Hayley Simmonds responds to disappointing World Championships with second place at Chrono des Nations

Hayley Simmonds rode to a podium finish at the prestigious French time trial Chrono des Nations

Hayley Simmonds in the elite women's TT at the 2016 World Road Championships
(Image credit: Watson)

Hayley Simmonds bounced back from her disappointing ride at the Time Trial World Championships by taking second place at Chrono des Nations on Sunday.

The British time trialling supremo could only ride to 25th at the Worlds in Doha a little under a fortnight ago, citing changes to her bike that affected her aerodynamics and actually made her bike fall foul of UCI regulations.

Her ride in Qatar was some way short of her expectations and her ability, but she replicated her domestic form in France when she was just 37 seconds shy of winning one of the iconic time trials.

Belgium's Ann-Sophie Duyck rode the 20.9km course in the fastest time of 28:55, with Finland's Lotta Lepistö beaten to second place by Simmonds.

>>> Hayley Simmonds: How losing 45kg helped her realise her time trial potential

A measure of Simmonds's performance was that Duyck came eighth in the Worlds TT, and Lepistö 11th, just days before she claimed bronze in the road race. Amber Neben, this year's time trial world champion, won the Chrono des Nations in 2011.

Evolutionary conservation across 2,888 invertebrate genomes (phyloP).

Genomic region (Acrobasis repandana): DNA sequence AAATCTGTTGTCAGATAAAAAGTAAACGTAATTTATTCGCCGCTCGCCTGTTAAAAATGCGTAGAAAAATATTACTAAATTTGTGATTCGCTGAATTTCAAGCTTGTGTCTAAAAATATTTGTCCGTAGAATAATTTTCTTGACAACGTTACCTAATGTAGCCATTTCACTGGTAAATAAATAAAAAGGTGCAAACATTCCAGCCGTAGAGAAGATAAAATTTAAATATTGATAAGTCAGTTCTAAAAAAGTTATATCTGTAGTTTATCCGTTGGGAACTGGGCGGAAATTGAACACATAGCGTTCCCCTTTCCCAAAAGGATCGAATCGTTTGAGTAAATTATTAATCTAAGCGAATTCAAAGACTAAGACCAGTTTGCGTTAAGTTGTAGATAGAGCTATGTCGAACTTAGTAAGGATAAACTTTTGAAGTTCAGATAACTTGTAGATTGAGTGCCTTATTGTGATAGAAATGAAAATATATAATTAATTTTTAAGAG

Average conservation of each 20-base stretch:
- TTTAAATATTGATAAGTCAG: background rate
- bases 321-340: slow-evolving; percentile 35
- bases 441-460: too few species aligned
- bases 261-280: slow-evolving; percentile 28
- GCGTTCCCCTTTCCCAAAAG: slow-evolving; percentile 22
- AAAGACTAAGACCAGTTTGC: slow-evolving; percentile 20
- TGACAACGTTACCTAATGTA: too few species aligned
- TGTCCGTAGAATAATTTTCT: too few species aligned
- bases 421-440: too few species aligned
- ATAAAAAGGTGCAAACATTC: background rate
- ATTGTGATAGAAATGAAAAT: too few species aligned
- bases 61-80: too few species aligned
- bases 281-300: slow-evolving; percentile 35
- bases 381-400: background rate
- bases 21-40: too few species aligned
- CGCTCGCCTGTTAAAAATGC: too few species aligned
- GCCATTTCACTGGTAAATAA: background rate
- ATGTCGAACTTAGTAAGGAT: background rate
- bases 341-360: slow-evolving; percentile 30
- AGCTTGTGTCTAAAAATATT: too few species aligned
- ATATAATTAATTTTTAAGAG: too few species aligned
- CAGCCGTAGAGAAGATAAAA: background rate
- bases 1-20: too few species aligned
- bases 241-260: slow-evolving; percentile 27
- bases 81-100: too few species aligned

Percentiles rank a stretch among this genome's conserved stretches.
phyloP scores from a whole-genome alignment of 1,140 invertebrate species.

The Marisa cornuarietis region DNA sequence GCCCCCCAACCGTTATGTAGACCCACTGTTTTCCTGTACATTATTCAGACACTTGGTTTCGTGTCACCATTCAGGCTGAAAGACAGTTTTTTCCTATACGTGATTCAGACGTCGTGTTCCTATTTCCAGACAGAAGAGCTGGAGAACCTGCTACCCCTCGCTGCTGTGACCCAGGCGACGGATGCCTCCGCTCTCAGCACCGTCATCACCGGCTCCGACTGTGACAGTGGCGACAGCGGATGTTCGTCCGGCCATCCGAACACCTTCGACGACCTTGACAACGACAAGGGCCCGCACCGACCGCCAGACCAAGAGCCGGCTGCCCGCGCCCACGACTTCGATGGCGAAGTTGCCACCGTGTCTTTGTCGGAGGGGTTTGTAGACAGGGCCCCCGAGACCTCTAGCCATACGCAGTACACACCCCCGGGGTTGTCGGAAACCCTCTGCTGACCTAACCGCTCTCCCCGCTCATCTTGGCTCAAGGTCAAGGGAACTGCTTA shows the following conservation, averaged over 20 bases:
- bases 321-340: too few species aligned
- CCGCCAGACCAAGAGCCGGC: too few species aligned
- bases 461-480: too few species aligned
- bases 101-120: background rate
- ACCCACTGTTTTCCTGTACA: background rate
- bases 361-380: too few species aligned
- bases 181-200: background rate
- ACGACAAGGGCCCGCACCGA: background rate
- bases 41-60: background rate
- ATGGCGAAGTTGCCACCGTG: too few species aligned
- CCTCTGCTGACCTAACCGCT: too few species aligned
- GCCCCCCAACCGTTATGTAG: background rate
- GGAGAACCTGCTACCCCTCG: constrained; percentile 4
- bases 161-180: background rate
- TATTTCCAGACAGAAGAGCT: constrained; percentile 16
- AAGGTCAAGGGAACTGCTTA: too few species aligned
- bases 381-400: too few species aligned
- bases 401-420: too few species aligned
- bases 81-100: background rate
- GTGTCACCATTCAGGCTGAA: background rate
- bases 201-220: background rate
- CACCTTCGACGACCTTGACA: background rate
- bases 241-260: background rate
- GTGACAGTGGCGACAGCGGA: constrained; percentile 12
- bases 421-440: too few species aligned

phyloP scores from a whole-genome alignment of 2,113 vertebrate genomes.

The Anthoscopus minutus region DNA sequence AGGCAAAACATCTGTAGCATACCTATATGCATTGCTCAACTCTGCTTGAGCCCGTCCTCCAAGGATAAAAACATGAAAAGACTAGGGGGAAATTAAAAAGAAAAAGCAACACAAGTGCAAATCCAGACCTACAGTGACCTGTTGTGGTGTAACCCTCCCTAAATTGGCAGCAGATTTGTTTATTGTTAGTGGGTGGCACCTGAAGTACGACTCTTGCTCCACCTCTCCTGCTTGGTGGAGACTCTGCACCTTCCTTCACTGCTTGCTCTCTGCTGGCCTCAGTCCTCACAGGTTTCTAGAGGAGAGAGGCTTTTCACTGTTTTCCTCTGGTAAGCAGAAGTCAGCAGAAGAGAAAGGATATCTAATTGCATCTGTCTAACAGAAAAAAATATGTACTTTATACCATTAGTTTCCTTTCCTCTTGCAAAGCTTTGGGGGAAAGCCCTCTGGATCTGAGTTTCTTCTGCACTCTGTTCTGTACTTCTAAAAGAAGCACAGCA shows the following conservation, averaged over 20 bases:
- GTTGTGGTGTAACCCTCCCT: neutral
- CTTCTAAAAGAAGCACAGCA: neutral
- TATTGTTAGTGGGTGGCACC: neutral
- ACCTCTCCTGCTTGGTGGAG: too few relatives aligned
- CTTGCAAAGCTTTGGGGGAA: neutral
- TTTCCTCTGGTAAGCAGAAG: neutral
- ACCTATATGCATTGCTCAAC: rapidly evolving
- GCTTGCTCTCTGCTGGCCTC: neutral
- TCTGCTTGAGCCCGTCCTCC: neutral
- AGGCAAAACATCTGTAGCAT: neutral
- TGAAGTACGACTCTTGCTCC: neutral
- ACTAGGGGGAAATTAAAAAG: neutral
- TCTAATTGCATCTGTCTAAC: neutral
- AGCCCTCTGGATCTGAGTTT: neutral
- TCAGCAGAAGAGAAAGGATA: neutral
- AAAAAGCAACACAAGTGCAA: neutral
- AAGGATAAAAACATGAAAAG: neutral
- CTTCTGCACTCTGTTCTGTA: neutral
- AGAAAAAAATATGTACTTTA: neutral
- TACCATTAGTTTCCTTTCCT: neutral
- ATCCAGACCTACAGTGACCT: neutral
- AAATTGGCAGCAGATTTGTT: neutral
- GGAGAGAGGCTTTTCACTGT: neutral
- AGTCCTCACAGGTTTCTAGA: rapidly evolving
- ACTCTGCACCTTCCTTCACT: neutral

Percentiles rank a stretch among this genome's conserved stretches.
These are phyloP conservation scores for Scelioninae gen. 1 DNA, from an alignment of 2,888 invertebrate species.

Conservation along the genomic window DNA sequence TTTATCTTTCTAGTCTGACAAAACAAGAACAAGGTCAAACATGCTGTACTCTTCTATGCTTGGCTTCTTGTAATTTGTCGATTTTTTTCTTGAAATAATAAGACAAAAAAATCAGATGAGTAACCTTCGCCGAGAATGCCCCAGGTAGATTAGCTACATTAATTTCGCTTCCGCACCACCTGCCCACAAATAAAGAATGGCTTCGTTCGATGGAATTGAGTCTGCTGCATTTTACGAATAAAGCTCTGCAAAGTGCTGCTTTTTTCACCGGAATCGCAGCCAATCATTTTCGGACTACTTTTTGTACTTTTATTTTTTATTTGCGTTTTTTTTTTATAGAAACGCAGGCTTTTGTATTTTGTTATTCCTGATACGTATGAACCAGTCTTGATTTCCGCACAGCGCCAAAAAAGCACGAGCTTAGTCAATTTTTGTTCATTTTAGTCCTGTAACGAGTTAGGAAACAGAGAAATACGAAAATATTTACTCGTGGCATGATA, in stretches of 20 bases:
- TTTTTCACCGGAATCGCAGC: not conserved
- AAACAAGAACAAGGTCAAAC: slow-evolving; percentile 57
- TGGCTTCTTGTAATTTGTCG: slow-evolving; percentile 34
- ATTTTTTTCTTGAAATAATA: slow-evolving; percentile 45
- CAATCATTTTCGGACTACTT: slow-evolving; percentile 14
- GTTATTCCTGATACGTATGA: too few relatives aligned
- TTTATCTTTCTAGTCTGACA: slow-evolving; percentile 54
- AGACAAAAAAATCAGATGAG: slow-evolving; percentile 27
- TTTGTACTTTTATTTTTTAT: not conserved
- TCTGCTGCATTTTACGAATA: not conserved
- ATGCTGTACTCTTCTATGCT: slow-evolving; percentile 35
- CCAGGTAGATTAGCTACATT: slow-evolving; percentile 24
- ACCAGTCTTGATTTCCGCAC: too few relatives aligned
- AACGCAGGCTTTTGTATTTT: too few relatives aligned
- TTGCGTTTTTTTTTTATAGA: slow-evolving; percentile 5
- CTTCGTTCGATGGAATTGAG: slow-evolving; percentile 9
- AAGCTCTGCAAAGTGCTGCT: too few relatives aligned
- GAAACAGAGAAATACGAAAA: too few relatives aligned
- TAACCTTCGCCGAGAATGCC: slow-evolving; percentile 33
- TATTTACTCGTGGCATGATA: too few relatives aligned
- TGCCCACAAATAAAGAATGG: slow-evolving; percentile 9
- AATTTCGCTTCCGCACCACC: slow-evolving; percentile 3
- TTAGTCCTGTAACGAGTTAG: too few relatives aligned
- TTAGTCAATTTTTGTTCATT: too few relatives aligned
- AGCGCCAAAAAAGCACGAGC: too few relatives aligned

In the men's race, second and third in this year's time trial Worlds took the top two spots. Team Sky's Vasil Kiryienka won for the second successive year, with Movistar's Jonathan Castroviejo five seconds adrift.

How to pace a time trial

Ireland's Ryan Mullen, who spent more than an hour in the lead of the World Championships TT before finishing fifth, was 30 seconds off a podium, with Denmark's Martin Toft Madsen riding to third ahead of the Cannondale-Drapac rider.

Mullen has previously won the U23 event twice, a title that Alex Dowsett has also won. David Millar won the men's race in 2010.

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Chris first started writing for Cycling Weekly in 2013 on work experience and has since become a regular name in the magazine and on the website. Reporting from races, long interviews with riders from the peloton and riding features drive his love of writing about all things two wheels.

Probably a bit too obsessed with mountains, he was previously found playing and guiding in the Canadian Rockies, and now mostly lives in the Val d’Aran in the Spanish Pyrenees where he’s a ski instructor in the winter and cycling guide in the summer. He almost certainly holds the record for the most number of interviews conducted from snowy mountains.